That is an incredibly high price to pay. I don't imagine that many of us would pay that price easily. Most of us want others to like us. Most of us understand that being reasonably well-liked and having good connections builds us a good safety net for our battered spirits when things get tough. Most of us, especially in this era, want to hoard our resources. We put up food against the long winters. We save money in our bank accounts to gaurd against unexpected expenses. We seek out jobs that have pension plans so that our retirements can be comfortable. We want to be successful in our careers so that we can change things for the better in our professions and the world. Does Jesus suggest that discipleship might cost us all these things. Who would ever want that?
How can we be Jesus' disciple if the price is this high? I was left wondering if it is possible that a person can be a truly good human being, indeed, perhaps even be following God's plan for their lives, if they never make the ultimate sacrifices. Sometimes, to go back to my bike example, dropping Greenhill means I finish my ride happy and ready for another one, instead of cursing humanity for inventing bicycles. By this time in my life, I am aware that the amount of sacrifices we can make differs at different times of our life. Sometimes, just showing up, vertical and dressed, is downright heroic. A single person can make different choices than a parent with a child. I've had a set of friends who returned from living abroad because their parents were aging and they wanted their toddlers to know their grandparents. They intentionally gave up the transforming work they were doing so that their family could know each other. Does Jesus speak directly to people like them when he says "whoever doesn't hate family cannot be my disciple"? Or are they following God's plan for their lives by returning so they can care for aging parents and give their parents the joy of littles in their last years?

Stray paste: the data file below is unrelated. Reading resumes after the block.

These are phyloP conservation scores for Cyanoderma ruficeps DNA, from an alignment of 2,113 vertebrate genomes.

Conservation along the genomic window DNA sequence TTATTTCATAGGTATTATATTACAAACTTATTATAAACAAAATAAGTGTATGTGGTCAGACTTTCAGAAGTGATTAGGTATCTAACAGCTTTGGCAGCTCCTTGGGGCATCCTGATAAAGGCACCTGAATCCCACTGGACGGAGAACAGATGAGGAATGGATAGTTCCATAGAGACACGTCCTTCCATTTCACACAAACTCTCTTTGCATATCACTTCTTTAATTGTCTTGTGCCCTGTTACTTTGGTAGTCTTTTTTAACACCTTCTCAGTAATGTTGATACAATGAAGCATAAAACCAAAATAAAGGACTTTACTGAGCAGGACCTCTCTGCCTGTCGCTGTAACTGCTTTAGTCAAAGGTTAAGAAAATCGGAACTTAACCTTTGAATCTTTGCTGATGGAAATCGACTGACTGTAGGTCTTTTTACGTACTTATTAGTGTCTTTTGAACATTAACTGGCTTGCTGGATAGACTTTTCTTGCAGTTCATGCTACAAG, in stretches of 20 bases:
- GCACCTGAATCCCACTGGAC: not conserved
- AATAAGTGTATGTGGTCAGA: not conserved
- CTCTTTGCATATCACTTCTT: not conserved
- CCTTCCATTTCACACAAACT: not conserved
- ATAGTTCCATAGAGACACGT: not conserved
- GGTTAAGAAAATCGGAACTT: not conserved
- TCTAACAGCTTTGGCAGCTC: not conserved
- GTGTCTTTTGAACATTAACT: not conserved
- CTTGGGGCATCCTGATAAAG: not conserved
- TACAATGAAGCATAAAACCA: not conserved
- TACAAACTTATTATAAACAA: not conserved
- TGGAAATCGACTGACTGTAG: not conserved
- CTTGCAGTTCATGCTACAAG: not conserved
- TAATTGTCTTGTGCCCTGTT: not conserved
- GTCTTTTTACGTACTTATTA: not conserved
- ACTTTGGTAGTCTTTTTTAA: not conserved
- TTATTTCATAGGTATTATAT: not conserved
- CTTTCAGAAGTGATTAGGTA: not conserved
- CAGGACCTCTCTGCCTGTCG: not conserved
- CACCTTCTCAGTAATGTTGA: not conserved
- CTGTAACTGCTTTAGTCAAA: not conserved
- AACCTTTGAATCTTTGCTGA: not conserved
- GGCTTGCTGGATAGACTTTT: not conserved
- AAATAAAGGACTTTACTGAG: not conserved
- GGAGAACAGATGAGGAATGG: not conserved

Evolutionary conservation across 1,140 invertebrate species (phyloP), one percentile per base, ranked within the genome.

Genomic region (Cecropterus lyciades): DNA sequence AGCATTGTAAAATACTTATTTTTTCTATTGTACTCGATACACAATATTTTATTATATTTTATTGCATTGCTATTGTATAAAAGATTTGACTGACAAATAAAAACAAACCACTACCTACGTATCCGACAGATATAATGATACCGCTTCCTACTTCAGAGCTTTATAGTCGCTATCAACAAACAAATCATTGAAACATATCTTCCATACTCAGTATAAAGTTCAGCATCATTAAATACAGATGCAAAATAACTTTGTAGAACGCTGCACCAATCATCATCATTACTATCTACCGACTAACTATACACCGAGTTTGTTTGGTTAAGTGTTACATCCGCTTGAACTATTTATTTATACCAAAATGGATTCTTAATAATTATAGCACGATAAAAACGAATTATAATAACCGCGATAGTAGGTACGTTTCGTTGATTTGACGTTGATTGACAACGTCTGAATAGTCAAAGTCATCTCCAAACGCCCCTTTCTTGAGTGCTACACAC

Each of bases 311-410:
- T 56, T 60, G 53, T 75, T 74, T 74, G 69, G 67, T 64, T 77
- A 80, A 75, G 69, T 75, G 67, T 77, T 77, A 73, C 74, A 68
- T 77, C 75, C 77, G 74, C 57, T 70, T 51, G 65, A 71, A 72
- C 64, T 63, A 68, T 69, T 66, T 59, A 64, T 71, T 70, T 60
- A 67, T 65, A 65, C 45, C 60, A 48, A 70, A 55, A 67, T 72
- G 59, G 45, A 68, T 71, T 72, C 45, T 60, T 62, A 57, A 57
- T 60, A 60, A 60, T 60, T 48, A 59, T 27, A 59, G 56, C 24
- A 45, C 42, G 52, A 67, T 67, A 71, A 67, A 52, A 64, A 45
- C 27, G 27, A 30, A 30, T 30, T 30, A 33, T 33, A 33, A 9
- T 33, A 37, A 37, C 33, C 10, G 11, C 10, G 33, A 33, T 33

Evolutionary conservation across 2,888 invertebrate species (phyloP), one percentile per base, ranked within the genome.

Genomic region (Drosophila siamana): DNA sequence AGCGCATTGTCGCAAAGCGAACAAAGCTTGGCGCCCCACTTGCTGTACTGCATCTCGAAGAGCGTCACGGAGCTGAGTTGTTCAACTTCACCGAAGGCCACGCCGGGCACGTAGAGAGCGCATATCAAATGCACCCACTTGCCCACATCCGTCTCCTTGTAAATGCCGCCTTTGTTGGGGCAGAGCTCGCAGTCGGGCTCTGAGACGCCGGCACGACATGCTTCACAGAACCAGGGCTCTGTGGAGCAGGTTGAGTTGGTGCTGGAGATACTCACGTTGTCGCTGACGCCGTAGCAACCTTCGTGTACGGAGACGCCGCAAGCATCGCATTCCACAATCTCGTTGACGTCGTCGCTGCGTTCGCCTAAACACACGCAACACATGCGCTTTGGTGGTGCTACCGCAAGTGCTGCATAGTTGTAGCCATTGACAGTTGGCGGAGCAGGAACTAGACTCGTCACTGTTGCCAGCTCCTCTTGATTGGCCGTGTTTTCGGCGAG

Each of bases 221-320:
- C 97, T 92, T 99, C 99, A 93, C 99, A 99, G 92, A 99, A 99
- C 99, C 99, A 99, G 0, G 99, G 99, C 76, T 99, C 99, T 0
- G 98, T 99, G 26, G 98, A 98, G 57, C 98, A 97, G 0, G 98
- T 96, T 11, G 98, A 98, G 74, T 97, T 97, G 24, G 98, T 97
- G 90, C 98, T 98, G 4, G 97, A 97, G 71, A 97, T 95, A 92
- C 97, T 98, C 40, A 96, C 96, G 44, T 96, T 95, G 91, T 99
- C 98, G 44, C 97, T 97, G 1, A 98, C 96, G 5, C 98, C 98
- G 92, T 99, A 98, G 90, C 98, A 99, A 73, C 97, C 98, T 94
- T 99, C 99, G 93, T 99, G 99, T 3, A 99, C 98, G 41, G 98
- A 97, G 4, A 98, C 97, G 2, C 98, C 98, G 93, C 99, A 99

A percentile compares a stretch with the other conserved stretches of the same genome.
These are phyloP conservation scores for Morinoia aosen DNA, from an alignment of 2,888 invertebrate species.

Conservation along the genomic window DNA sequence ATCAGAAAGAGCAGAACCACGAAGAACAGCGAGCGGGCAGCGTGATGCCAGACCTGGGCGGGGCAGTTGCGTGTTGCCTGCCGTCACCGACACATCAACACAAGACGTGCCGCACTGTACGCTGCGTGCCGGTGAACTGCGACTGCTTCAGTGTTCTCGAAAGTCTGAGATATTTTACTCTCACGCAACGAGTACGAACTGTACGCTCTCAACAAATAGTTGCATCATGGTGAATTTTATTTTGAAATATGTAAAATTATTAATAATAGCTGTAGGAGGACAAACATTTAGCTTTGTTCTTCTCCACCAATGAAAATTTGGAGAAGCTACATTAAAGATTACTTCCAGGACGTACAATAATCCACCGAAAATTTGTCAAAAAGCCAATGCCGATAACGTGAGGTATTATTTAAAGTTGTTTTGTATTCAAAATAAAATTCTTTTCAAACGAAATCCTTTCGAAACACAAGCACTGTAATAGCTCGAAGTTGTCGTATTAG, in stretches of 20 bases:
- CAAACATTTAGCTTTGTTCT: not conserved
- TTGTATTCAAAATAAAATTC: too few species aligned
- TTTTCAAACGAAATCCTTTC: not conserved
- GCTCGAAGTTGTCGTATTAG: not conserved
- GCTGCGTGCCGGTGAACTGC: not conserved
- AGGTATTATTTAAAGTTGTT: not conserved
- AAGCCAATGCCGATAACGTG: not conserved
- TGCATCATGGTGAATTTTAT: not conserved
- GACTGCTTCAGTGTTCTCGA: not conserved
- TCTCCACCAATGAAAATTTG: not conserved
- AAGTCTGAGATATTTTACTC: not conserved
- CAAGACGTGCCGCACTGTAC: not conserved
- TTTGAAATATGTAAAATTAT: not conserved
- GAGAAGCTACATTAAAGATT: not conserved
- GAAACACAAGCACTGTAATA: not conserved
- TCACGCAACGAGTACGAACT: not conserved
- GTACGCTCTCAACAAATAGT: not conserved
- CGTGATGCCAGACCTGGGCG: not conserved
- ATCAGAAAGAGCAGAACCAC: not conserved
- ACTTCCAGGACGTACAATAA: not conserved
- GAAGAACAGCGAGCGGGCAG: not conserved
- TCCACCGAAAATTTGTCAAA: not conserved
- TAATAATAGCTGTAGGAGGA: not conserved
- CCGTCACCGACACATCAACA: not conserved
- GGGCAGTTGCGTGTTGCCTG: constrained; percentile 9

A few years ago, as a single woman and a police chaplain, I didn't think twice about charging into situations behind my officers at the slightest request. These days, I would be thinking twice about whether going out in the hurricane was the best idea after all. I havee a spouse to think about. Is Jesus speaking to people like me when he tells me that if I'm not willing to carry the cross and follow whereever he goes I can't be a disciple? Or have I just learned to be responsible with myself and my responsibilities to my family? At St. Mary's, we just achieved the exciting goal of raising every cent we needed to remodel our parish hall and kitchen, but we didn't blow out our reserve funds or take away from our pledges to do that. Did we fail in Jesus' call to give up all our possessions, or are we building a blessed community for generations to come?
We all fall short of Jesus' vision for disciples. But perhaps we are still achieving God's will in our lives. Jesus' life and ministry often feels to me like a sprint. But life is an endurance event. Sometimes, we can move across the world. Sometimes, our family needs to be the most important thing in our life. Sometimes, we can build the tower, or remodel the parish hall and kitchen and celebrate. Sometimes, we have to step back from the battle. I want to believe that no matter what, that we are still a blessed people, beloved of God. I want to believe that I can continue to love God and to serve another day. I want to believe I can continue to build community in the days that lie ahead.